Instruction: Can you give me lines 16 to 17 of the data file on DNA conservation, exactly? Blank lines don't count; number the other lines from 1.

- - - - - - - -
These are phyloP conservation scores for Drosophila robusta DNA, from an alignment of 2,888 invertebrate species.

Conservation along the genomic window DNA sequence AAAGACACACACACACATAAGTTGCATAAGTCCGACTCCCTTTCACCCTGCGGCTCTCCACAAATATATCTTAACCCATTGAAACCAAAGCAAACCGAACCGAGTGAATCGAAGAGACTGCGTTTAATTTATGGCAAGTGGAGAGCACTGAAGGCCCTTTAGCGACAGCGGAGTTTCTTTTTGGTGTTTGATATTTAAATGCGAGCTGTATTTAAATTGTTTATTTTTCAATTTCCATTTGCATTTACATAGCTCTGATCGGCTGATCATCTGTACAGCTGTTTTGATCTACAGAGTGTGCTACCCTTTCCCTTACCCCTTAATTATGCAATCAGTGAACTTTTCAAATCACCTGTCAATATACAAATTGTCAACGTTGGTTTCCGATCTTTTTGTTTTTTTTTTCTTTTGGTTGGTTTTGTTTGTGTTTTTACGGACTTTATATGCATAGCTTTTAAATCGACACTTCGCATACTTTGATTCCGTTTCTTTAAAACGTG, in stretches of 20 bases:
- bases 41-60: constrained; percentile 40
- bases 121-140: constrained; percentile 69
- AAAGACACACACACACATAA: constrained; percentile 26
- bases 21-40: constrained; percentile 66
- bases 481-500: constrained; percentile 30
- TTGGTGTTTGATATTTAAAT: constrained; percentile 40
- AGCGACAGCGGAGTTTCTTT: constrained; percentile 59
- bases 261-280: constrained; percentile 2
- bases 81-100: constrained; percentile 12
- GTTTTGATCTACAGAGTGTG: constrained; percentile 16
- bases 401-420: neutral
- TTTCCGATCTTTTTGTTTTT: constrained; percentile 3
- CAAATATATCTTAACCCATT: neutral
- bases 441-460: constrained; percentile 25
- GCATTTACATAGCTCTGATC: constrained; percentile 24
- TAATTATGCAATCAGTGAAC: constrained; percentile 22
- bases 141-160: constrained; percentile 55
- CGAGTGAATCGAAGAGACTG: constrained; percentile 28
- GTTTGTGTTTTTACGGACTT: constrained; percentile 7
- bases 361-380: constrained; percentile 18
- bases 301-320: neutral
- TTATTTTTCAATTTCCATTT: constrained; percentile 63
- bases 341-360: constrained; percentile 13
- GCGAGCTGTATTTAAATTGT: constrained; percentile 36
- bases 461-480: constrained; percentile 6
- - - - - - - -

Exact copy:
- bases 441-460: constrained; percentile 25
- GCATTTACATAGCTCTGATC: constrained; percentile 24